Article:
The previous two years had been brutal. I’d survived the dying and death of my husband and both parents. Watched each one draw their last breath. Coped with my only child leaving for college. Processed mountains of paperwork, and had my fill of cleaning out others’ “stuff.” Whew! That I was still functioning was a tribute to the grace of God, therapy, and wonderful friends.
What else could happen? (Don’t ever ask that question. Advice from Job and Joby. I mean Jody.)
My view of motherhood has always been to see it as a form of stewardship. I never believed that my daughter was “mine.” Believing that God was her creator, I saw my child as a precious gift entrusted to me for a season. Having that mindset for the first 20 years of her life definitely helped allay my fears. That was, until January 2012.
Along with 60,000 other 18-25 year olds, my daughter was attending the Passion Conference in Atlanta. I love the focus of the Passion movement on making Jesus known to college aged kids. The conference was three days of great worship and solid teaching. What could be better for a college freshman?
A warning to parents: be careful what you pray over the years! Those prayers might be answered in unexpected ways. Since Anne’s earliest days, I had prayed that she would have a passion for Jesus. That He would be her first love, and that her faith would be authentic and vibrant.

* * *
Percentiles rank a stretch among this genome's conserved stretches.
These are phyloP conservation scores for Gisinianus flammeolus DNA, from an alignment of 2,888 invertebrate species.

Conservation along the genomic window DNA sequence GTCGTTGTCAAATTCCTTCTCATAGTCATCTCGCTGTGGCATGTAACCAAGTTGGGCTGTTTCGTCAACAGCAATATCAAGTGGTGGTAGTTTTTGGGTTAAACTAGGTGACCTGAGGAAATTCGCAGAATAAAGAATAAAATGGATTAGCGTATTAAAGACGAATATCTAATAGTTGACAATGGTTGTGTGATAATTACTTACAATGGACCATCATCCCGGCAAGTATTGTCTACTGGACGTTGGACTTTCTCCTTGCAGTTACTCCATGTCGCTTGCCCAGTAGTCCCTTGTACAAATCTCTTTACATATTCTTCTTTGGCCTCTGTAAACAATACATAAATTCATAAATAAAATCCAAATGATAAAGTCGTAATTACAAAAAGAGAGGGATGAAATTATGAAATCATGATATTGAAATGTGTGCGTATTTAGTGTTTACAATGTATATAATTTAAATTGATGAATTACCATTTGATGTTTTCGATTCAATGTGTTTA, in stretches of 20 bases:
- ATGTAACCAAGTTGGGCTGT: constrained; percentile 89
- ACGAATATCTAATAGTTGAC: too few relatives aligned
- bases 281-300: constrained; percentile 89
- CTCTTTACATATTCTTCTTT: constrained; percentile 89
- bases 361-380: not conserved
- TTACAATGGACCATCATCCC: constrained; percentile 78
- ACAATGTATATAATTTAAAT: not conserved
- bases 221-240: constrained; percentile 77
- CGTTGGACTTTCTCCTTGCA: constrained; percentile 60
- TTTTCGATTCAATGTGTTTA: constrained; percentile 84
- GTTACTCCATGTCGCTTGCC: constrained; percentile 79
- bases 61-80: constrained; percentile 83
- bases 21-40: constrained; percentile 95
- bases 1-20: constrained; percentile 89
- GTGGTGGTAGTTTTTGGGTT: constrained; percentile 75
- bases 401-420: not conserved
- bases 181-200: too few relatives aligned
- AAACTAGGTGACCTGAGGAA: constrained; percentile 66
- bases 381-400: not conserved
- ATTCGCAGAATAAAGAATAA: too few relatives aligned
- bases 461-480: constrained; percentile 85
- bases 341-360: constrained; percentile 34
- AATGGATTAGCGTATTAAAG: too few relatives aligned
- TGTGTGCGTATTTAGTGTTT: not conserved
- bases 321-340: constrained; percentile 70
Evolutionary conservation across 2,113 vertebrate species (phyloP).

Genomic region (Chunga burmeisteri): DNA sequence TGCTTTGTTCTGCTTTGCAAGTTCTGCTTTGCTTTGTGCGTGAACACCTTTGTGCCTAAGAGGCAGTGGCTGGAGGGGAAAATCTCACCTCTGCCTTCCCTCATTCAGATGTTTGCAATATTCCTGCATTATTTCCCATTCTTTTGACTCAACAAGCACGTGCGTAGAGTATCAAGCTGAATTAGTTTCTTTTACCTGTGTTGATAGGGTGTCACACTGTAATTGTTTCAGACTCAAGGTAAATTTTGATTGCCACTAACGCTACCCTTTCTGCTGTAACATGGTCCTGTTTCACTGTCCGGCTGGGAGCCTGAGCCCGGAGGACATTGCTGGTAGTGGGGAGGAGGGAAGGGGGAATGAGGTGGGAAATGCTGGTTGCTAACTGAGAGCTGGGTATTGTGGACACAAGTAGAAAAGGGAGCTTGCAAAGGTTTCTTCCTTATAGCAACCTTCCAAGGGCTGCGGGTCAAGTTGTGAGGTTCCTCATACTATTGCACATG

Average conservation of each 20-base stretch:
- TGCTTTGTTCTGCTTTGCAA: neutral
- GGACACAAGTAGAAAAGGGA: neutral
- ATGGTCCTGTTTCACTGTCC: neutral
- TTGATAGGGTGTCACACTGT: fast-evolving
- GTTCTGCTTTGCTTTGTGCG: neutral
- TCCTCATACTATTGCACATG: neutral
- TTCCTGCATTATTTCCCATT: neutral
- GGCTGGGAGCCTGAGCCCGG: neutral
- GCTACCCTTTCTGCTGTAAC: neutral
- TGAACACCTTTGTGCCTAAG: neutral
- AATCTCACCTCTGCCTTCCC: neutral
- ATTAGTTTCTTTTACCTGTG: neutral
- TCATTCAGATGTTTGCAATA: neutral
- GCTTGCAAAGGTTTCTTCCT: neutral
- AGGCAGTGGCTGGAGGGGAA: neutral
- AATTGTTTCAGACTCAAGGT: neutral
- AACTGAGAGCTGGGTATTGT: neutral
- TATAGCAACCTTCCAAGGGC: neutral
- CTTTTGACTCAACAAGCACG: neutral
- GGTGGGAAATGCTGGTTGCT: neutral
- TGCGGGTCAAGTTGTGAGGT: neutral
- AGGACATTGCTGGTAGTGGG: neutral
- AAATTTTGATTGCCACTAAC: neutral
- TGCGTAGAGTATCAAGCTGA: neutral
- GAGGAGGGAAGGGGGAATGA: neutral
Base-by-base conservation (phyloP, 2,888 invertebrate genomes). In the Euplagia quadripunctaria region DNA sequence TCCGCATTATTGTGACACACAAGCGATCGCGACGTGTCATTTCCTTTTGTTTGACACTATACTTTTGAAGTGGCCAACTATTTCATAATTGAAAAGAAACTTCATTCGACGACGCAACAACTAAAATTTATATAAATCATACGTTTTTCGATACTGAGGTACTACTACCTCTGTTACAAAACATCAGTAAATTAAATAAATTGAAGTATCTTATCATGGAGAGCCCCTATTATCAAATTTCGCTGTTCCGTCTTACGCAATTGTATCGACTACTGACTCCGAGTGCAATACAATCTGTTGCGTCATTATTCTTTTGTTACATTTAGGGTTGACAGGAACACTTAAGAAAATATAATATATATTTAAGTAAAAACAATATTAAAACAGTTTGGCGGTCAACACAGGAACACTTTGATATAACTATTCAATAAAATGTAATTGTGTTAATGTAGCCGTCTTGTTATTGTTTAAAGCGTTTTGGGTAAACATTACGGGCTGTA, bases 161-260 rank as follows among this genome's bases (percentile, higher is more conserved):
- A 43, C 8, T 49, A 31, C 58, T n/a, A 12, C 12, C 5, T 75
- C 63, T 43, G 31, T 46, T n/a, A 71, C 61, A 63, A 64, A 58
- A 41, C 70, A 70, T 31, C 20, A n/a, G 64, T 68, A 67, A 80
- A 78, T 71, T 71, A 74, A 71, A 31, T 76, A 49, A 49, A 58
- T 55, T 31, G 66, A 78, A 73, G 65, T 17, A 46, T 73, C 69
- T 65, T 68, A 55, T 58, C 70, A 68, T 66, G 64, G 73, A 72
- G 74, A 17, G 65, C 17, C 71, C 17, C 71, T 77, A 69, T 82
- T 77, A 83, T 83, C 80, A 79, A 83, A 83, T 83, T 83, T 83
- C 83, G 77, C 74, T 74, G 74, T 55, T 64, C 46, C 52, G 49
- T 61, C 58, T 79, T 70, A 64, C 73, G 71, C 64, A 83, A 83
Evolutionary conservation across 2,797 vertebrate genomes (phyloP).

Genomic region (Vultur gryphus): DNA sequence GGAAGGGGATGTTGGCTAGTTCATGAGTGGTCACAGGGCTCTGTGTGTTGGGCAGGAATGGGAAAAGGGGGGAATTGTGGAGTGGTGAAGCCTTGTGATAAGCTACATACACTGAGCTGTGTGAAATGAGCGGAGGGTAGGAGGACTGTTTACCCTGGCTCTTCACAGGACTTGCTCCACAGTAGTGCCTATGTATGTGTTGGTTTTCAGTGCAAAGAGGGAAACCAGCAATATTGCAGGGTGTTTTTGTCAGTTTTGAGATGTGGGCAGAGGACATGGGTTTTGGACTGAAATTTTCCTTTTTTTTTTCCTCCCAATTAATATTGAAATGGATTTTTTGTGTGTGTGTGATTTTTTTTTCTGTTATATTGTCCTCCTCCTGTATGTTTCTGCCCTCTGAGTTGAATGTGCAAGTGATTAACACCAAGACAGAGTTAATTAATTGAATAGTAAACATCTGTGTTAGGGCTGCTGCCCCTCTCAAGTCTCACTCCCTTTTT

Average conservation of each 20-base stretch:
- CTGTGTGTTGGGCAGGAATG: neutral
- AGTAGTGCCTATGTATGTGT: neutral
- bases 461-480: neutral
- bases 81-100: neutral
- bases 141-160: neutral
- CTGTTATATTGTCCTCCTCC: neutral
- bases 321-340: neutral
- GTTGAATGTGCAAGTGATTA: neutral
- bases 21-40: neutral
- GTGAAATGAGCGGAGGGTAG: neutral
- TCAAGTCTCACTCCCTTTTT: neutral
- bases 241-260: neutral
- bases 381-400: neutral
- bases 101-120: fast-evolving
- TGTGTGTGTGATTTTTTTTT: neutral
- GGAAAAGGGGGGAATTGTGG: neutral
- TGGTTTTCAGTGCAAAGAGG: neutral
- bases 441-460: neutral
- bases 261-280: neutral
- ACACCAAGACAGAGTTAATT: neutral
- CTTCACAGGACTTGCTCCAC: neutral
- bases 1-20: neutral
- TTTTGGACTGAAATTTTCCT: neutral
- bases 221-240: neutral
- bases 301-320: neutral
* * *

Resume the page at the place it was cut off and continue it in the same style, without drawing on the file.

God definitely answered that prayer. Her faith was vibrant, all right. My expectation was that her strong faith would lead her to make wise choices throughout college. That she would not become a wild party animal or abandon her faith while away at school. I was thinking SAFE.
I wasn’t expecting my prayers to be answered in the form of : “Mom, I want to take some time off from school and volunteer at an orphanage in Uganda.” She felt this calling in the midst of the Passion Conference while watching a choir of joyful faces from a Ugandan orphanage.
Uganda? The home of Ida Amin and Joseph Kony? The place that had cases of Ebola and warnings from the State Department about potential terrorist attacks? Yup, that place.
My wrestling match with God began. “She’s all I’ve got left, Lord. How could this calling be from you?” “What if she gets sick? How will she get the medical care she needs?” “What if I get sick? Who will even care about me?” My emotions included anger, denial, fear, more fear, abandonment, desperation, fear, helplessness, and isolation. That’s just to name a few. Did I mention fear?
I prayed and prayed some more. I sought counsel. Most of my friends said “are you kidding?” (Most were probably really thinking “Are you crazy?” ) I tried talking Anne out of this idea with every logical argument I could think of. But she was resolute.
She was sure God had called her to do this. So sure that she was willing to miss football season at the University of Georgia. That’s how I knew the calling had to be real! Anne is pursuing a career in sports communication and football is her favorite sport. Her willingness to miss football season was huge.
You see, I had put God in a little box, and expected Him to answer my prayers by keeping my child safe. But as Mr. Beaver said about Aslan in The Lion, the Witch and the Wardrobe, “Safe? Who said anything about safe? Course he isn’t safe. But he’s good. He’s the King, I tell you.”
It was the hardest “yes” I’ve ever said to God. But probably one of the best, for many, many reasons.
Are you facing a difficult “yes,” especially as it relates to your child? Does it require a huge step of faith? Keep praying. And remember, the King is good. No, He is not safe…but He can be trusted, even…no, especially…with our children.
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